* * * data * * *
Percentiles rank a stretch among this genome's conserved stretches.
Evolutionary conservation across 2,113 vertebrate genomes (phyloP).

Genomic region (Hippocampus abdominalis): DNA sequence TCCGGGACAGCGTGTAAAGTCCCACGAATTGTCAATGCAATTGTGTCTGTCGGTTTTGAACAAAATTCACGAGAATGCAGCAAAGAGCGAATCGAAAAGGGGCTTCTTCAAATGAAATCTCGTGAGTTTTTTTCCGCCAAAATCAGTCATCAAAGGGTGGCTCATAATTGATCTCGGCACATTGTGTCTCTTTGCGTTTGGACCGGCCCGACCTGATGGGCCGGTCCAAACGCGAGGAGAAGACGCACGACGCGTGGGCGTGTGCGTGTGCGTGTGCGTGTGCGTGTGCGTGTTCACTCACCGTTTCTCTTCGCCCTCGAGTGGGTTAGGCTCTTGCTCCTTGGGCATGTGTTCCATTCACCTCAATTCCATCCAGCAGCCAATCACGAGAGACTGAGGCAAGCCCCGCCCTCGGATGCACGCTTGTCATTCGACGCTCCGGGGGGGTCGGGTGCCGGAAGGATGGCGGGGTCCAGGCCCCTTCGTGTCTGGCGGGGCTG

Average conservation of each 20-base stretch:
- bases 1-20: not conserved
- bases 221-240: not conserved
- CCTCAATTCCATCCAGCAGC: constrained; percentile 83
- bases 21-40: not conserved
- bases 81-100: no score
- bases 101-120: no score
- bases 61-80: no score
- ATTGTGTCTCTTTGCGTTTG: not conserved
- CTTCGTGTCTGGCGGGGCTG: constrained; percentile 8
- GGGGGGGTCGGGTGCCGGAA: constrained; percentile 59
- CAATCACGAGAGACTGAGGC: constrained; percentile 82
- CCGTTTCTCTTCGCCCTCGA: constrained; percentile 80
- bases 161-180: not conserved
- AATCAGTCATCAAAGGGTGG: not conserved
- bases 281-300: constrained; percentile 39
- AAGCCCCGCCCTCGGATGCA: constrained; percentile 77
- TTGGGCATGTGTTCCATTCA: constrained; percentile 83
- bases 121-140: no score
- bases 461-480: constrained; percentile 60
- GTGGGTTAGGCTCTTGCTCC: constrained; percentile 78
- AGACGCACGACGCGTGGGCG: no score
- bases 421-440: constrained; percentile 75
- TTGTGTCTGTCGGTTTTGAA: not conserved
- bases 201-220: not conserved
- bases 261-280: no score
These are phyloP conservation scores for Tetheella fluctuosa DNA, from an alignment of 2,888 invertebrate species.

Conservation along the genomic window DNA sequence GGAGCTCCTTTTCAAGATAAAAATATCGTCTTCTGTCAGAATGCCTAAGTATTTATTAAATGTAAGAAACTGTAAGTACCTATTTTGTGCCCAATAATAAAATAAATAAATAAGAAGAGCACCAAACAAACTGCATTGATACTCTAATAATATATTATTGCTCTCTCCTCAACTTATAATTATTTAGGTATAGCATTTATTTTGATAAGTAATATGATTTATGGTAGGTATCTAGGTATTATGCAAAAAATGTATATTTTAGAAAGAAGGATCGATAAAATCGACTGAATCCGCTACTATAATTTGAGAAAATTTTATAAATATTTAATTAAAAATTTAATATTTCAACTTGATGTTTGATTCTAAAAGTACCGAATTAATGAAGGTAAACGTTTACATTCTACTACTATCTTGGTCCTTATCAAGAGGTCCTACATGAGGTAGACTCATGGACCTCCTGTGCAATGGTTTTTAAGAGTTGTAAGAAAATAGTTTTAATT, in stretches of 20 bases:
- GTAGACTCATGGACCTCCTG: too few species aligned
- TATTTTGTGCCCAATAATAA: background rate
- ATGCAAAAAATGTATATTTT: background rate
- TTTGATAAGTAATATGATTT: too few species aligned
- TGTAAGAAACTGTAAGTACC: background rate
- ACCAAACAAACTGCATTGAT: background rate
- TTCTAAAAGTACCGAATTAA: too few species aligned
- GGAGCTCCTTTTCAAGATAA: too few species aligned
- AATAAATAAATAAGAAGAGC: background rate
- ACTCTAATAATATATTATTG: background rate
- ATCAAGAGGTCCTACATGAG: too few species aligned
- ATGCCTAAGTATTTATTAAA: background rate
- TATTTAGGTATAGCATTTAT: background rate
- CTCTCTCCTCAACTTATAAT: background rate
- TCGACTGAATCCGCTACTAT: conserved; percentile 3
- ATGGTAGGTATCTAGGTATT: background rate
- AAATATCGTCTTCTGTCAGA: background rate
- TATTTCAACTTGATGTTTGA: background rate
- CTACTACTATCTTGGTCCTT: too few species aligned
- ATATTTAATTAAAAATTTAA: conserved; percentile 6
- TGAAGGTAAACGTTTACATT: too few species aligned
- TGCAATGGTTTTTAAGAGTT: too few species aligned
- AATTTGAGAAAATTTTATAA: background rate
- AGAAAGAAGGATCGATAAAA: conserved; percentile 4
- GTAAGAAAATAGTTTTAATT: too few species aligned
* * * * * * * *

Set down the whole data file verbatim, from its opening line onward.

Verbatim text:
Percentiles rank a stretch among this genome's conserved stretches.
Evolutionary conservation across 2,113 vertebrate genomes (phyloP).

Genomic region (Hippocampus abdominalis): DNA sequence TCCGGGACAGCGTGTAAAGTCCCACGAATTGTCAATGCAATTGTGTCTGTCGGTTTTGAACAAAATTCACGAGAATGCAGCAAAGAGCGAATCGAAAAGGGGCTTCTTCAAATGAAATCTCGTGAGTTTTTTTCCGCCAAAATCAGTCATCAAAGGGTGGCTCATAATTGATCTCGGCACATTGTGTCTCTTTGCGTTTGGACCGGCCCGACCTGATGGGCCGGTCCAAACGCGAGGAGAAGACGCACGACGCGTGGGCGTGTGCGTGTGCGTGTGCGTGTGCGTGTGCGTGTTCACTCACCGTTTCTCTTCGCCCTCGAGTGGGTTAGGCTCTTGCTCCTTGGGCATGTGTTCCATTCACCTCAATTCCATCCAGCAGCCAATCACGAGAGACTGAGGCAAGCCCCGCCCTCGGATGCACGCTTGTCATTCGACGCTCCGGGGGGGTCGGGTGCCGGAAGGATGGCGGGGTCCAGGCCCCTTCGTGTCTGGCGGGGCTG

Average conservation of each 20-base stretch:
- bases 1-20: not conserved
- bases 221-240: not conserved
- CCTCAATTCCATCCAGCAGC: constrained; percentile 83
- bases 21-40: not conserved
- bases 81-100: no score
- bases 101-120: no score
- bases 61-80: no score
- ATTGTGTCTCTTTGCGTTTG: not conserved
- CTTCGTGTCTGGCGGGGCTG: constrained; percentile 8
- GGGGGGGTCGGGTGCCGGAA: constrained; percentile 59
- CAATCACGAGAGACTGAGGC: constrained; percentile 82
- CCGTTTCTCTTCGCCCTCGA: constrained; percentile 80
- bases 161-180: not conserved
- AATCAGTCATCAAAGGGTGG: not conserved
- bases 281-300: constrained; percentile 39
- AAGCCCCGCCCTCGGATGCA: constrained; percentile 77
- TTGGGCATGTGTTCCATTCA: constrained; percentile 83
- bases 121-140: no score
- bases 461-480: constrained; percentile 60
- GTGGGTTAGGCTCTTGCTCC: constrained; percentile 78
- AGACGCACGACGCGTGGGCG: no score
- bases 421-440: constrained; percentile 75
- TTGTGTCTGTCGGTTTTGAA: not conserved
- bases 201-220: not conserved
- bases 261-280: no score
These are phyloP conservation scores for Tetheella fluctuosa DNA, from an alignment of 2,888 invertebrate species.

Conservation along the genomic window DNA sequence GGAGCTCCTTTTCAAGATAAAAATATCGTCTTCTGTCAGAATGCCTAAGTATTTATTAAATGTAAGAAACTGTAAGTACCTATTTTGTGCCCAATAATAAAATAAATAAATAAGAAGAGCACCAAACAAACTGCATTGATACTCTAATAATATATTATTGCTCTCTCCTCAACTTATAATTATTTAGGTATAGCATTTATTTTGATAAGTAATATGATTTATGGTAGGTATCTAGGTATTATGCAAAAAATGTATATTTTAGAAAGAAGGATCGATAAAATCGACTGAATCCGCTACTATAATTTGAGAAAATTTTATAAATATTTAATTAAAAATTTAATATTTCAACTTGATGTTTGATTCTAAAAGTACCGAATTAATGAAGGTAAACGTTTACATTCTACTACTATCTTGGTCCTTATCAAGAGGTCCTACATGAGGTAGACTCATGGACCTCCTGTGCAATGGTTTTTAAGAGTTGTAAGAAAATAGTTTTAATT, in stretches of 20 bases:
- GTAGACTCATGGACCTCCTG: too few species aligned
- TATTTTGTGCCCAATAATAA: background rate
- ATGCAAAAAATGTATATTTT: background rate
- TTTGATAAGTAATATGATTT: too few species aligned
- TGTAAGAAACTGTAAGTACC: background rate
- ACCAAACAAACTGCATTGAT: background rate
- TTCTAAAAGTACCGAATTAA: too few species aligned
- GGAGCTCCTTTTCAAGATAA: too few species aligned
- AATAAATAAATAAGAAGAGC: background rate
- ACTCTAATAATATATTATTG: background rate
- ATCAAGAGGTCCTACATGAG: too few species aligned
- ATGCCTAAGTATTTATTAAA: background rate
- TATTTAGGTATAGCATTTAT: background rate
- CTCTCTCCTCAACTTATAAT: background rate
- TCGACTGAATCCGCTACTAT: conserved; percentile 3
- ATGGTAGGTATCTAGGTATT: background rate
- AAATATCGTCTTCTGTCAGA: background rate
- TATTTCAACTTGATGTTTGA: background rate
- CTACTACTATCTTGGTCCTT: too few species aligned
- ATATTTAATTAAAAATTTAA: conserved; percentile 6
- TGAAGGTAAACGTTTACATT: too few species aligned
- TGCAATGGTTTTTAAGAGTT: too few species aligned
- AATTTGAGAAAATTTTATAA: background rate
- AGAAAGAAGGATCGATAAAA: conserved; percentile 4
- GTAAGAAAATAGTTTTAATT: too few species aligned